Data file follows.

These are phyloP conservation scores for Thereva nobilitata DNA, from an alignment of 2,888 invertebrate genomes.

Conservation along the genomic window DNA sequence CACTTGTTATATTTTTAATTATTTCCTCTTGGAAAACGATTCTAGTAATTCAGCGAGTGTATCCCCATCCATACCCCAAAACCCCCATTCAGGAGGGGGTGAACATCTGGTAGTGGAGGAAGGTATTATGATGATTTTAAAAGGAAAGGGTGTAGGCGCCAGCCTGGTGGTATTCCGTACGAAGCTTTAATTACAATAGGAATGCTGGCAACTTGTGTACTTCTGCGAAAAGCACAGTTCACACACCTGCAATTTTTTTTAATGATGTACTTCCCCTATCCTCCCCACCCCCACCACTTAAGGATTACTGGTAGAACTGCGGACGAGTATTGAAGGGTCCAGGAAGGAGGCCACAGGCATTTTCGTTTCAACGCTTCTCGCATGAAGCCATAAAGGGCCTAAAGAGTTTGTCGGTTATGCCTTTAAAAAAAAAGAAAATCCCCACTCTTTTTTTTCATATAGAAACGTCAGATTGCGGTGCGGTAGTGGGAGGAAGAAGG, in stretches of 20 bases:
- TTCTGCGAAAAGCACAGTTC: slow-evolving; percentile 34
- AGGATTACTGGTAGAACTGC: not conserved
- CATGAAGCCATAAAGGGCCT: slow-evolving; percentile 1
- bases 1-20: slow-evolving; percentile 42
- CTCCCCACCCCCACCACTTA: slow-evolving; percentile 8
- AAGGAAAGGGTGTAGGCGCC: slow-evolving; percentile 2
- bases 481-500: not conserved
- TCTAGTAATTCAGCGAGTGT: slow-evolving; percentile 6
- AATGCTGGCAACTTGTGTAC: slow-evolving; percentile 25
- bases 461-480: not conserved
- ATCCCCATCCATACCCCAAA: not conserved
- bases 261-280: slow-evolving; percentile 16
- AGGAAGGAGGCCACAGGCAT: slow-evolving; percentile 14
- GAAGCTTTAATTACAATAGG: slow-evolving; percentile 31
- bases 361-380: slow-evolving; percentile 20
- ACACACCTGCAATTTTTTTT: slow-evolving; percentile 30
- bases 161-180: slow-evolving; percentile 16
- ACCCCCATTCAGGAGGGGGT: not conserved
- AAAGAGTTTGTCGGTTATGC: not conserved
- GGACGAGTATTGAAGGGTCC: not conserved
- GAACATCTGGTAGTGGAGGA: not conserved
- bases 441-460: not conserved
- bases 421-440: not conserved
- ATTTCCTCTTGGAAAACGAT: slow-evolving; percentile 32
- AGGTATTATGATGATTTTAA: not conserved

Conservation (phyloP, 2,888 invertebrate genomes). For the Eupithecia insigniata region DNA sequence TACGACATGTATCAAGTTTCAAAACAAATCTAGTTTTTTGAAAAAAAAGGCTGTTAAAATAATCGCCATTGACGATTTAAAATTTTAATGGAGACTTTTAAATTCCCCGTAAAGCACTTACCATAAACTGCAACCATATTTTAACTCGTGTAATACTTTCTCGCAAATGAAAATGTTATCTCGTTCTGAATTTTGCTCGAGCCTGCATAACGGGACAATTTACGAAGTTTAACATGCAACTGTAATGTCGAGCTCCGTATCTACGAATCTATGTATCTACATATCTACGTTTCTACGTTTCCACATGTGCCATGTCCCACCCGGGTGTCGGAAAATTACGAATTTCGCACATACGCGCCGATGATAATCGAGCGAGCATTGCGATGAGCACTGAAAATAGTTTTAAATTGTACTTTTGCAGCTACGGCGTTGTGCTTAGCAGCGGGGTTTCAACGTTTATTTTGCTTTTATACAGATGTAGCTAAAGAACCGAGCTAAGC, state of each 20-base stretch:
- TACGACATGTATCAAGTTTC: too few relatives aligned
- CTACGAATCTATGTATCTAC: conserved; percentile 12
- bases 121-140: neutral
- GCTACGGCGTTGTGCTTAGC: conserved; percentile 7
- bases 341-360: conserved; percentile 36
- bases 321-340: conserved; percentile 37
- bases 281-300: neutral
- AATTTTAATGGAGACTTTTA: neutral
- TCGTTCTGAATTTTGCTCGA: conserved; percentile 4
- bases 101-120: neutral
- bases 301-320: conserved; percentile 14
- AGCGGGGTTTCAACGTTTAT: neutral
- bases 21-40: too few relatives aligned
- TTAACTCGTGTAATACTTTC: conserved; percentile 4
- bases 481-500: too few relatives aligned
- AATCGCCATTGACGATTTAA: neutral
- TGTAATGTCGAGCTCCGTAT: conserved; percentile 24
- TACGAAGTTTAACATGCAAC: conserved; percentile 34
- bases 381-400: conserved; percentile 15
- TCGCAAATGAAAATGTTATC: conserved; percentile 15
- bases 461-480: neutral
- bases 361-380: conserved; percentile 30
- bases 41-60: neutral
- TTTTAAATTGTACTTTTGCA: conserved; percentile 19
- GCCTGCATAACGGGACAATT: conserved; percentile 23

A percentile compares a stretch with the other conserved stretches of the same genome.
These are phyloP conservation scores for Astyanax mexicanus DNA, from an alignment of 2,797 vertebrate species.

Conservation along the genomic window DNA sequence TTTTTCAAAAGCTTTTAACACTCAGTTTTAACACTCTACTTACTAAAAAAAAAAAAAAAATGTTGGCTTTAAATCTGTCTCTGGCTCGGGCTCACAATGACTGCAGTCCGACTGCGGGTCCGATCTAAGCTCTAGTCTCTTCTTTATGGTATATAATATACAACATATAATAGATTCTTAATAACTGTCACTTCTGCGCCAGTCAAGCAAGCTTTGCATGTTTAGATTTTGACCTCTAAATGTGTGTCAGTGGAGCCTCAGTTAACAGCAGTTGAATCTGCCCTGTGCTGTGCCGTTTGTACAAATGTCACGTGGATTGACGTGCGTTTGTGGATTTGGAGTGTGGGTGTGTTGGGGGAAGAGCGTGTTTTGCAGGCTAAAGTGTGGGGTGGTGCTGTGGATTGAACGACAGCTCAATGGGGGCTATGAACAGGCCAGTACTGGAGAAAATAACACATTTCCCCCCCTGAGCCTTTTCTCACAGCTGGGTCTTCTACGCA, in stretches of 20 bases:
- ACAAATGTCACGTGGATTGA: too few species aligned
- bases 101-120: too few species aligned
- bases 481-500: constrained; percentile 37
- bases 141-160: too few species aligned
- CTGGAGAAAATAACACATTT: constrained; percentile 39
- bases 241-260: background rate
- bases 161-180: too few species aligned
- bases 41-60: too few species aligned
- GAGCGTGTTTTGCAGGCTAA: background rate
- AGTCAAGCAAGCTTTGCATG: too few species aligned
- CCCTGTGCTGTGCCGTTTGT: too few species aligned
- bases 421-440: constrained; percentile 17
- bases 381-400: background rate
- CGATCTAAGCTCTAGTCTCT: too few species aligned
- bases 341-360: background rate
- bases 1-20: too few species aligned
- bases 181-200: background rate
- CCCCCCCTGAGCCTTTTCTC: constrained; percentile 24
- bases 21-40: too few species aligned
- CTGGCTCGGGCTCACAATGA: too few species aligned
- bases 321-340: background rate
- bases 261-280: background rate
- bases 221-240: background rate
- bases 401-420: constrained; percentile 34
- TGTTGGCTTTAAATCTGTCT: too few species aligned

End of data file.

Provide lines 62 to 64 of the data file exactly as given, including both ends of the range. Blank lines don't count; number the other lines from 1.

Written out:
- bases 241-260: background rate
- bases 161-180: too few species aligned
- bases 41-60: too few species aligned